Facing a foreclosure? You might have heard that a short sale could be the solution to your problem. Short sales often work out well for people, but it’s not a good idea for everyone, and it’s not appropriate in all situations. Consider the following before deciding on a short sale of your home.
A short sale is a sale of a property where the proceeds of the sale are less than the balance owed on the mortgage loan covering the property. The bank agrees to accept the proceeds from the sale in exchange for releasing the lien on the home. (To learn more about how to do a short sale, read Short Sales vs. Deeds in Lieu of Foreclosure.)
While a short sale is one way to avoid a foreclosure, these sales have certain disadvantages and risks.
Preserving your credit score might be the most touted reason for choosing a short sale of your home rather than letting it go through a foreclosure sale. But the reality is that a short sale isn't much better for your credit score than a foreclosure. Short sales, foreclosures, and deeds in lieu of foreclosure are all about the same for purposes of your credit score. Only bankruptcy is worse for your credit.
Exactly how much your score will drop depends primarily on what information the servicer reports about the short sale and your credit history. If you have a high credit score before doing a short sale, which is unlikely if you're behind in mortgage payments, you’ll lose more points than someone with a low credit score. And if you avoid owing a deficiency (see below), your credit score might not take as big of a hit. Overall, though, the difference in how much a short sale or foreclosure affects your credit is pretty minimal.
You might be surprised to learn that a short sale doesn’t automatically cancel your obligation to pay off the remaining debt on your mortgage loan. Here's why: The two documents used in a typical home loan transaction are a promissory note and a mortgage (or deed of trust). The promissory note consists of your promise to repay the lender. The mortgage (or deed of trust) creates a lien on your property. In other words, if you break your promise to repay, the lender has the right to have the property sold to pay off the loan. So, when a lender approves a short sale, what is the lender agreeing to do? At the very least, the lender agrees to remove or release the lien on the property. A seller would have a near-impossible task in selling a property without this lien release. But is the lender also agreeing to cancel the borrower's obligation to repay the loan in full? Not necessarily.
Some lenders ask borrowers to sign new, unsecured promissory notes before approving short sales. Other lenders, without asking for a new promissory note, reserve their right to collect the deficiency—the remaining balance of the debt—as part of a short sale agreement. After the short sale closes, the lender starts collection proceedings. Other lenders assign the debts to collection agencies, which then go after the borrowers for repayment after short sales. But in a couple of states, you can't be sued for a deficiency after a short sale.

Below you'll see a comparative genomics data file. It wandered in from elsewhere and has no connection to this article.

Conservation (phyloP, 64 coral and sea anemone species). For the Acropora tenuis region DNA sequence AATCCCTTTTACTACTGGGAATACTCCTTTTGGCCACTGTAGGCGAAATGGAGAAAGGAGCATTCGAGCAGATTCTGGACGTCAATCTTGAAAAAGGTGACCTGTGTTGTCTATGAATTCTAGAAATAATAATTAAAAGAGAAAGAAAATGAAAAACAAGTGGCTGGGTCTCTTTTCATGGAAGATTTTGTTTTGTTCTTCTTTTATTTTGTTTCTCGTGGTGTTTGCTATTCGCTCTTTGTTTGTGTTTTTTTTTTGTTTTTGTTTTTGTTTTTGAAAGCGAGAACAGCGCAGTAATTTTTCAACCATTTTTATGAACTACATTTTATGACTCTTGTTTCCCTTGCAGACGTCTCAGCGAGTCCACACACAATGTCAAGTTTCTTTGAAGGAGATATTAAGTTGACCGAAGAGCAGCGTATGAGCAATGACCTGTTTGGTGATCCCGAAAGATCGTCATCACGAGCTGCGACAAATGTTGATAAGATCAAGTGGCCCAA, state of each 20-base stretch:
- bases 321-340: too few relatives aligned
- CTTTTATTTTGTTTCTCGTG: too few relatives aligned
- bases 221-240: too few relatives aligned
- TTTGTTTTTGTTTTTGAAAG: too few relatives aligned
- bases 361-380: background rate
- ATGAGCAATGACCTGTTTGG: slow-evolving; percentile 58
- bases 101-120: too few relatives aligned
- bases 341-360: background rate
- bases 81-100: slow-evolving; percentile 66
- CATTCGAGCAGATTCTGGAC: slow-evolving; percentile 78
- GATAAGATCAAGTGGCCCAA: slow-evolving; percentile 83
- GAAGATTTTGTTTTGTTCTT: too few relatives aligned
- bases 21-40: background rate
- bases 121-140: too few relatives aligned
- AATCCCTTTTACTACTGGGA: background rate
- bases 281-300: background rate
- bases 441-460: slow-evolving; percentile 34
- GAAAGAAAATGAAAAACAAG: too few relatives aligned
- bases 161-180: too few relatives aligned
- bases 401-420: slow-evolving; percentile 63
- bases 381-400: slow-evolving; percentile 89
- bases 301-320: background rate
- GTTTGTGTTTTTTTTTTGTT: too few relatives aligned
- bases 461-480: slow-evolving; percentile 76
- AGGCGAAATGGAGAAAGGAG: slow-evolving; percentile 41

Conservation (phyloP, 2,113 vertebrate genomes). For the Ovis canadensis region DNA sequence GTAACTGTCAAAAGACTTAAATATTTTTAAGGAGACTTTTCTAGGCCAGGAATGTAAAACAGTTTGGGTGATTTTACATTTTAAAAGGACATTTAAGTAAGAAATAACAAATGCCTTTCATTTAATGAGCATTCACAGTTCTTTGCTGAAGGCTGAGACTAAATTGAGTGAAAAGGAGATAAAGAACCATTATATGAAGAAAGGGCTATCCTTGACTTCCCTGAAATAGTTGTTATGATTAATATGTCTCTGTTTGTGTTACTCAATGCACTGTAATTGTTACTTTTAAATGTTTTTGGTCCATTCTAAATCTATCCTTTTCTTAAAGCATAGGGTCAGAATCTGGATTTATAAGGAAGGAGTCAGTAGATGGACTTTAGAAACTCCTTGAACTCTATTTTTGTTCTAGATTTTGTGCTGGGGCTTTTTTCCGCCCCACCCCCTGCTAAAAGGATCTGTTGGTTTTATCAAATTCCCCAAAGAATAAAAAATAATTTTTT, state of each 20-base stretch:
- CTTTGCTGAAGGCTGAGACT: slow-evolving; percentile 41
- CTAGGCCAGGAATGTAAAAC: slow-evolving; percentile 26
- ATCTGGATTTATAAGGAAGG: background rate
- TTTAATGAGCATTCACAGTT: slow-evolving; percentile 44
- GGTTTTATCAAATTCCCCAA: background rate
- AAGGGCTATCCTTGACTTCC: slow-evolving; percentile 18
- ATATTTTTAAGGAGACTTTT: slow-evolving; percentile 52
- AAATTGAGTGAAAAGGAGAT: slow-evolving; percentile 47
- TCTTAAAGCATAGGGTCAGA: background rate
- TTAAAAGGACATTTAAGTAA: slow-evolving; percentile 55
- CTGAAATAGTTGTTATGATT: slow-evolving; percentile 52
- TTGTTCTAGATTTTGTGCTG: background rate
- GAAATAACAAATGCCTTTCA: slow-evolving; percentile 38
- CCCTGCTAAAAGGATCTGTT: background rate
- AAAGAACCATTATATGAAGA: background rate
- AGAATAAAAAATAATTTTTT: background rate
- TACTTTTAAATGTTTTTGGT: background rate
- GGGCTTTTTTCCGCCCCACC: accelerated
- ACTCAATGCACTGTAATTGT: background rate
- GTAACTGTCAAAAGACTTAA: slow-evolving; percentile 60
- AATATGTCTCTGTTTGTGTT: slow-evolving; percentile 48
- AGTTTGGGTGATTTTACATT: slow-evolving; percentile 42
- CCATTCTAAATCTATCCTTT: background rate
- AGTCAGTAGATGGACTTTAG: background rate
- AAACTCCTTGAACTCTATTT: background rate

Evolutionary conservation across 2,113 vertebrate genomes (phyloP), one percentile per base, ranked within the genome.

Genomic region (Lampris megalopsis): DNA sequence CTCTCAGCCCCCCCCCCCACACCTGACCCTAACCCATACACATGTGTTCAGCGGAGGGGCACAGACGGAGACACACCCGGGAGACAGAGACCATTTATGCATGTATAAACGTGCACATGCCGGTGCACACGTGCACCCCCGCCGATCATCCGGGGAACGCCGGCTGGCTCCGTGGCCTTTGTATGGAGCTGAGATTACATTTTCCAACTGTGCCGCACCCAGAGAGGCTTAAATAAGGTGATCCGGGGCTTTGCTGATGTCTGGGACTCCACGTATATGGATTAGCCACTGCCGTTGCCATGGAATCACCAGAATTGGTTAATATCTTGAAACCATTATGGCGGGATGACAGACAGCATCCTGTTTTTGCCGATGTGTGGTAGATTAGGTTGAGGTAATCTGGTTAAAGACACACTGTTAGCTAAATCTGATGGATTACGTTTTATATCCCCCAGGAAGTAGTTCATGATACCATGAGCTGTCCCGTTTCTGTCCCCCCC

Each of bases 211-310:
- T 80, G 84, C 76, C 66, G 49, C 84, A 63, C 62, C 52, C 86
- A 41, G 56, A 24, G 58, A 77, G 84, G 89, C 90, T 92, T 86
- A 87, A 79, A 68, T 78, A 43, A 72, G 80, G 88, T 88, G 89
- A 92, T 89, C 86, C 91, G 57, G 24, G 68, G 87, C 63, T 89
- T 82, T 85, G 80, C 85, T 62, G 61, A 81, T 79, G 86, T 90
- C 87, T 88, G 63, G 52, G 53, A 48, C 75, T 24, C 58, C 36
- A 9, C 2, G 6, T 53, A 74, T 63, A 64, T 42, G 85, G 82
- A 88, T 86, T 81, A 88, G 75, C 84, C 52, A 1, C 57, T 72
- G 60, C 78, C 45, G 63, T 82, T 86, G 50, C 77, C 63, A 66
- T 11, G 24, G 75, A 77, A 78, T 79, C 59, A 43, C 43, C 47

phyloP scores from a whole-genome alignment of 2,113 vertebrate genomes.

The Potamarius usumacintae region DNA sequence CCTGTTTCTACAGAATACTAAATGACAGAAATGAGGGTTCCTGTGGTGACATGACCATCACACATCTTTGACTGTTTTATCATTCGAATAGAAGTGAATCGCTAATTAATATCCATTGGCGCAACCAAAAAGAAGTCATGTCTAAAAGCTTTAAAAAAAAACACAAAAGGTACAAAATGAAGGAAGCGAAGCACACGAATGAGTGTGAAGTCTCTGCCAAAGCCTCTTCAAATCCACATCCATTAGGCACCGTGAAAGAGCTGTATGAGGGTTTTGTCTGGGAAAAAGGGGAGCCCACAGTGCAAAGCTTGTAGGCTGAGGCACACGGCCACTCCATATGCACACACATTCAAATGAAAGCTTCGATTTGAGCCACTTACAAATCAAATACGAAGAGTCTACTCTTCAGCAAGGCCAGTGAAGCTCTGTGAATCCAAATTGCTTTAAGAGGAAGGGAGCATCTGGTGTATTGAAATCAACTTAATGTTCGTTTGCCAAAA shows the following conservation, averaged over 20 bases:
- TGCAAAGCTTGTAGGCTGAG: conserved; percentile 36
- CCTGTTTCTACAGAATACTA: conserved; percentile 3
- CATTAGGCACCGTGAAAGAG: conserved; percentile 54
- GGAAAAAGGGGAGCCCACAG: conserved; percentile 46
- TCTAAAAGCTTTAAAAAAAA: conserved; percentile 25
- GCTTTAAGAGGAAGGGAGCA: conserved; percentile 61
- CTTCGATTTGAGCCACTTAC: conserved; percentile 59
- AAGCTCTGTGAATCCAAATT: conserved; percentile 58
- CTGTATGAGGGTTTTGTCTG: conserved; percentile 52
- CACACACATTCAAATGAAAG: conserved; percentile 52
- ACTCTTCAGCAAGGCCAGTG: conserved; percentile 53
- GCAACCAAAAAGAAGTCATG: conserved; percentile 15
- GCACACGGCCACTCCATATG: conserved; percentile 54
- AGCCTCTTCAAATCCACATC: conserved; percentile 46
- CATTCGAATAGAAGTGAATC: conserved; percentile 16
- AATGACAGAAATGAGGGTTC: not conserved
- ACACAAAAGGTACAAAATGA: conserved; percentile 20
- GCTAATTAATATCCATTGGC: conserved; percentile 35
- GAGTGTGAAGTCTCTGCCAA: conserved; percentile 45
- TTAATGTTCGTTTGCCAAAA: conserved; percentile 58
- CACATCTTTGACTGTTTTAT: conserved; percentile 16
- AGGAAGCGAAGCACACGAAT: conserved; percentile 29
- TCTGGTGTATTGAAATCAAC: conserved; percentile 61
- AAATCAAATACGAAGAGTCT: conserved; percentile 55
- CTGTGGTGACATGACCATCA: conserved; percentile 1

To be sure that you won’t be on the hook to make any more payments after your short sale closes, ask your lender to waive the deficiency and get it in writing. If your lender refuses to forgive the deficiency, consider talking an attorney to see if any state laws prohibit your lender from collecting the deficiency.
Even if your lender forgives a deficiency, though, you might owe taxes on the forgiven amount. That's because the IRS generally considers forgiven debt as income.
If you do face income tax liability, you might be able to avoid paying it if you qualify for an exception or exclusion, like insolvency. Contact a tax professional or attorney in your area to find out whether you’ll owe any taxes as a result of your short sale.
Still can't decide if a short sale is right for you? Here's some more food for thought.
A short sale can take a long time and a lot of work, with no guarantee that it’ll close in the end. Before embarking on a short sale, you might want to contact your servicer about other ways you might avoid a foreclosure, like by modifying your loan or getting a deed in lieu of foreclosure. Like short sales, these alternatives have drawbacks and benefits to consider before proceeding. For more information on alternatives to foreclosure visit our Alternatives to Foreclosure page.
An approved agreement for a short sale transaction might include a marketing or listing period during which the borrower may market the property, and the lender won't foreclose. If you don't have an approved short sale transaction by the end of the marketing or listing period, the lender can generally go forward with the foreclosure.
Is there a second loan on your home? Do other creditors hold liens on your property? You’ll most likely need the approval of all parties with an interest in your property in order to close the short sale. The time and effort needed to close a short sale increases exponentially with each additional interested party. If you decide to proceed with a short sale, you should identify all parties with an interest in your property and contact them early in the process.
To learn more about whether a short sale is a good option for you, as well as get information about other alternatives to foreclosure, consider talking to a foreclosure attorney. If you can't afford an attorney, a HUD-approved housing counselor is an excellent resource who can help you for free.